Four Things Retirees Can Learn About Retirement from Peyton Manning

Four Things Retirees Can Learn About Retirement from Peyton Manning
 
(Reprinted from the May 2016 edition of the Bath Country Journal and Richfield Times.)
 
After 18 years in the National Football League, the Denver Broncos’ star quarterback, Peyton Manning, is calling it quits after a very successful career. Being a superstar NFL quarterback and having many endorsement deals, a financially comfortable retirement is likely a foregone conclusion for Peyton. However, he will be in the minority of his NFL counterparts. A recent NBER research paper shows 16% declare bankruptcy within twelve years of retirement while more than half experience significant financial hardship within five years.
 
While most of us will not be retiring at age 39, retirees still have many of the same worries as pro athletes. Here is some advice I would give Peyton.
 
1.       Don’t Make Any Sudden Decisions
Take some time to process the transition away from a high-octane career and think about what you want out of life in retirement. Stop and smell the roses for a while and do not make any major decisions about your future until you feel comfortable with your new phase of life. Many people who come from high-pressure jobs that fill their ego and sense of purpose feel quite uncomfortable with the quietness of retirement. You might be tempted to fill the void by rushing into a new business, partnership, or buying expensive toys or real estate. Do not do that – at least not just yet.
 
2.       Don’t Jump Into Investments You Don’t Understand
As a person with money, you are going to be surrounded by people pushing every kind of business, product, and investment there is. Do not be taken in by the hype. Think very carefully before you put your life savings into something you do not completely understand, especially if the person asking is a friend or relative. Caring about someone does not mean you should put your future at risk. You have worked hard to get where you are. Do not threaten your well-being by taking too many risks now. Always remember, anything that sounds too good to be true usually is.
 
3.       Work With A Team of Professionals
As a professional athlete, you are used to working with the best in your business. Expect the same from your financial team. Do not just go with the person you went to school with, the one your friend works with, or the one that bought you a free chicken dinner and told you how great annuities are.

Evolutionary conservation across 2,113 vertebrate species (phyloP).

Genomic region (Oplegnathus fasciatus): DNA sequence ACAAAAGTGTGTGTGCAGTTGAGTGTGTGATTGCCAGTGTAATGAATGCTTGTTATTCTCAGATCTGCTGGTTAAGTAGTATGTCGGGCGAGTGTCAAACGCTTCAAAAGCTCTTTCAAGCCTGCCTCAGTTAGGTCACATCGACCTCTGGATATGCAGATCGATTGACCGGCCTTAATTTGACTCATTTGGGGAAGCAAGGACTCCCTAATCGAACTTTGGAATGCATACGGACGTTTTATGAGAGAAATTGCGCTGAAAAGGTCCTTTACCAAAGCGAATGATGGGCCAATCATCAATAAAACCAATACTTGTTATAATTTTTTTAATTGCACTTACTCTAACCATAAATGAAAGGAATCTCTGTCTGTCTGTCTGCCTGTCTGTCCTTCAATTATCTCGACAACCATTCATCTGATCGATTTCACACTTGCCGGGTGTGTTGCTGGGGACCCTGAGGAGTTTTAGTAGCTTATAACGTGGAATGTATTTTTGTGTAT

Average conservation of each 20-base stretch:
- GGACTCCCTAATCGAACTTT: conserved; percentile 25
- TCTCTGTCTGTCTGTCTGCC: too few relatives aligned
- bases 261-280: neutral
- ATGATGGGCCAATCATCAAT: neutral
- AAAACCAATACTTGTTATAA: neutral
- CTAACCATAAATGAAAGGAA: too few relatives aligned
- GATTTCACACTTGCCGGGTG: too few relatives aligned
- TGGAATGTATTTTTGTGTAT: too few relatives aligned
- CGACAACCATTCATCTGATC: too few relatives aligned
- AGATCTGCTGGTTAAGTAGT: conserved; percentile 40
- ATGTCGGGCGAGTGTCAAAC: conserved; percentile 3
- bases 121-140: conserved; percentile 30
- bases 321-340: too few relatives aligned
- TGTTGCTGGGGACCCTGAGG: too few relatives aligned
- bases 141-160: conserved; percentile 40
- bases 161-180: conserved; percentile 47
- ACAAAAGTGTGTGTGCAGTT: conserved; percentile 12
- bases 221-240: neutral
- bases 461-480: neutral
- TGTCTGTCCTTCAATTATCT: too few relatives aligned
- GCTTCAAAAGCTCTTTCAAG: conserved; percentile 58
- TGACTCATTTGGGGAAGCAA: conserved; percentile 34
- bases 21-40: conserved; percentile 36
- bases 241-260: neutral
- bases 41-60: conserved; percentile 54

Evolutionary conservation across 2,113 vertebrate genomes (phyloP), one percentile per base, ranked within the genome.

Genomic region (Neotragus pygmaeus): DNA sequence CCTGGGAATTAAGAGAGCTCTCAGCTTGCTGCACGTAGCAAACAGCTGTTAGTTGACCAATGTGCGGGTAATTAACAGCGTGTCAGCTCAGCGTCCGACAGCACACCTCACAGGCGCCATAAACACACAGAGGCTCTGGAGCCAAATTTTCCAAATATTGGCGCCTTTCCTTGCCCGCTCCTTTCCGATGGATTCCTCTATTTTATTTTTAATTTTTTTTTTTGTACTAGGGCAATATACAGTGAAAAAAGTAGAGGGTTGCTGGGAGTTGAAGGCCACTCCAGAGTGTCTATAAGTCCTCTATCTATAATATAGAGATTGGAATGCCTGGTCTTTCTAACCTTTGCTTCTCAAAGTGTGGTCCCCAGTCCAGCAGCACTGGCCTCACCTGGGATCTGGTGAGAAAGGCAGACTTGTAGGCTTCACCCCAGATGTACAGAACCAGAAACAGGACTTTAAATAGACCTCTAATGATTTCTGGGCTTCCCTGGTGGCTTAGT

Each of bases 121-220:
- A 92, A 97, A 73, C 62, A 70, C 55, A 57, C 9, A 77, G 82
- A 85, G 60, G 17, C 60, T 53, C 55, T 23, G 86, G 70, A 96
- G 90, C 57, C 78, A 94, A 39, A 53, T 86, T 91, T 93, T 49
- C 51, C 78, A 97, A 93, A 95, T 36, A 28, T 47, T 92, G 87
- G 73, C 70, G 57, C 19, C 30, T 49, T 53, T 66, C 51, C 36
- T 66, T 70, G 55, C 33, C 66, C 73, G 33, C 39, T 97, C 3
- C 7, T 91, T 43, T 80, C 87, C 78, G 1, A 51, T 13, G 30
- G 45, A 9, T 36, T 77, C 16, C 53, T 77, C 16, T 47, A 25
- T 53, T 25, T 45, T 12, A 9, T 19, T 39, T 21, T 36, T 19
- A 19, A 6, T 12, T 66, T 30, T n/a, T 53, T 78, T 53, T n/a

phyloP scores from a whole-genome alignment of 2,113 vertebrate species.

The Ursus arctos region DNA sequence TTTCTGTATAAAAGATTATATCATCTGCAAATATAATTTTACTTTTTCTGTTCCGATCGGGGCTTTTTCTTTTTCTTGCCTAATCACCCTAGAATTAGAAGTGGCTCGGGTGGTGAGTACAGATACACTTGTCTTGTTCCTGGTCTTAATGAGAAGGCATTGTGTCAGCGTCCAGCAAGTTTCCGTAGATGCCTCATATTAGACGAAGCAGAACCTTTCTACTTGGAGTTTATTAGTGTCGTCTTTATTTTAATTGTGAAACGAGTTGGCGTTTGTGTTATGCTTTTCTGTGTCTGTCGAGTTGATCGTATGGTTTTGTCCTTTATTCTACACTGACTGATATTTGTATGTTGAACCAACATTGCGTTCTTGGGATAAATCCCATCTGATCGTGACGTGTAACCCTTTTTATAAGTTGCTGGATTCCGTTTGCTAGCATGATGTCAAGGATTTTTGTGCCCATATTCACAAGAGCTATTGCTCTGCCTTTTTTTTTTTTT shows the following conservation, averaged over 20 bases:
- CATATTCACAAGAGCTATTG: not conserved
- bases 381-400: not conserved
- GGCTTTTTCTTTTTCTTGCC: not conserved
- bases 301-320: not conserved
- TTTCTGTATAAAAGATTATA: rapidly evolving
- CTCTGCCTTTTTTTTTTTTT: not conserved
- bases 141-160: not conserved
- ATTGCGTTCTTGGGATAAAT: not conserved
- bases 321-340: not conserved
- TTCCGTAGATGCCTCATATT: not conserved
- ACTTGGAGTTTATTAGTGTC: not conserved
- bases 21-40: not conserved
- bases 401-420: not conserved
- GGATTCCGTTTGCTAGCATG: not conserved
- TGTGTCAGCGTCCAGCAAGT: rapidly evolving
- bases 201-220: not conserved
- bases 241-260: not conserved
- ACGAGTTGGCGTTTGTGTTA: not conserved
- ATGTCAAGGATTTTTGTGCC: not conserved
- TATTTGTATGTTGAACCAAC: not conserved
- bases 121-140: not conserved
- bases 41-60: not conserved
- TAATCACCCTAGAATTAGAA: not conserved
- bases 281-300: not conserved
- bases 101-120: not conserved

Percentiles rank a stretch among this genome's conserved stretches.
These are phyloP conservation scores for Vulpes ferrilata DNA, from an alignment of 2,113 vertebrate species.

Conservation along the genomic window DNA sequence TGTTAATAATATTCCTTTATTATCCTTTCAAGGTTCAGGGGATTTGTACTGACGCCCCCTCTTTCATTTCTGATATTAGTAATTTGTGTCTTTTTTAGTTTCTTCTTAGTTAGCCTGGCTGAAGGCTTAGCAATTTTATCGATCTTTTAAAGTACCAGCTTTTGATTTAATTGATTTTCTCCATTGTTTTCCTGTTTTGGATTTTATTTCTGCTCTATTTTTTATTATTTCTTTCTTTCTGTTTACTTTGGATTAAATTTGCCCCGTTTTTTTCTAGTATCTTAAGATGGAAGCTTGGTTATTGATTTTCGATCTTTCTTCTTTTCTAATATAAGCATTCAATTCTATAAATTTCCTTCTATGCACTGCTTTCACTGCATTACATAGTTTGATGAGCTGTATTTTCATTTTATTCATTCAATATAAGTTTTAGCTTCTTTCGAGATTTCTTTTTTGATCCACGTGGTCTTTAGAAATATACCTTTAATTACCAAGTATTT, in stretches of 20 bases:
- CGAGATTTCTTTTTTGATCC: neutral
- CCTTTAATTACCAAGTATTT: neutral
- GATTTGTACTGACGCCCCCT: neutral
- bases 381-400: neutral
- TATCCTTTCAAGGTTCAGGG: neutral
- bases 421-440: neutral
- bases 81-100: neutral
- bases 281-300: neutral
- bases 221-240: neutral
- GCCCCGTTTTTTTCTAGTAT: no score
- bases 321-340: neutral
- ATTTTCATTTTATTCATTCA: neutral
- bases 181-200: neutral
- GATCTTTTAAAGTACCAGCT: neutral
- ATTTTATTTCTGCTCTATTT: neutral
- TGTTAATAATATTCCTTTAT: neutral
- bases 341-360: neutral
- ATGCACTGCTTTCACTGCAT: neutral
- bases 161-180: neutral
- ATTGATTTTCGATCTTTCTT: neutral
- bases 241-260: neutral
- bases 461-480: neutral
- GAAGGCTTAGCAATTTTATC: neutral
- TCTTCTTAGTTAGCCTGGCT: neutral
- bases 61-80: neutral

Talk to many professionals – Certified Financial Planner® professionals – and look for ones who want to get to know you before making suggestions and answer your questions openly and honestly. Pick the professionals that are experienced, competent, transparent in their compensation, and are willing to ask you the hard questions and tell you the difficult truths that you may not want to hear. Then listen to them.
 
Let your team be your barrier against hype, information overload, and anyone looking for a handout. Turn to them when you have ideas or questions, or need to talk out a decision.
 
4.       Have A Strategy for Retirement
You have a long retirement ahead of you, one that is likely to last 40 years or more. Though you have amassed a fortune most of us would envy, it may not be enough if you do not think ahead and make prudent choices. Be sure to consider your retirement, spending, investing, taxes, charitable giving, insurance, and estate planning together as an integrated part of your overall wealth management.
 
You should be thinking about the lifestyle you can afford in retirement and making sure your money lasts as long as you need it. Have a strategy for good and bad markets and remember that long-term investors must have patience. 
 
Kevin Kroskey, CFP®, MBA is President of True Wealth Design, an independent investment advisory and financial planning firm that assists individuals and families with their overall wealth management, including retirement planning, tax planning and investment management needs.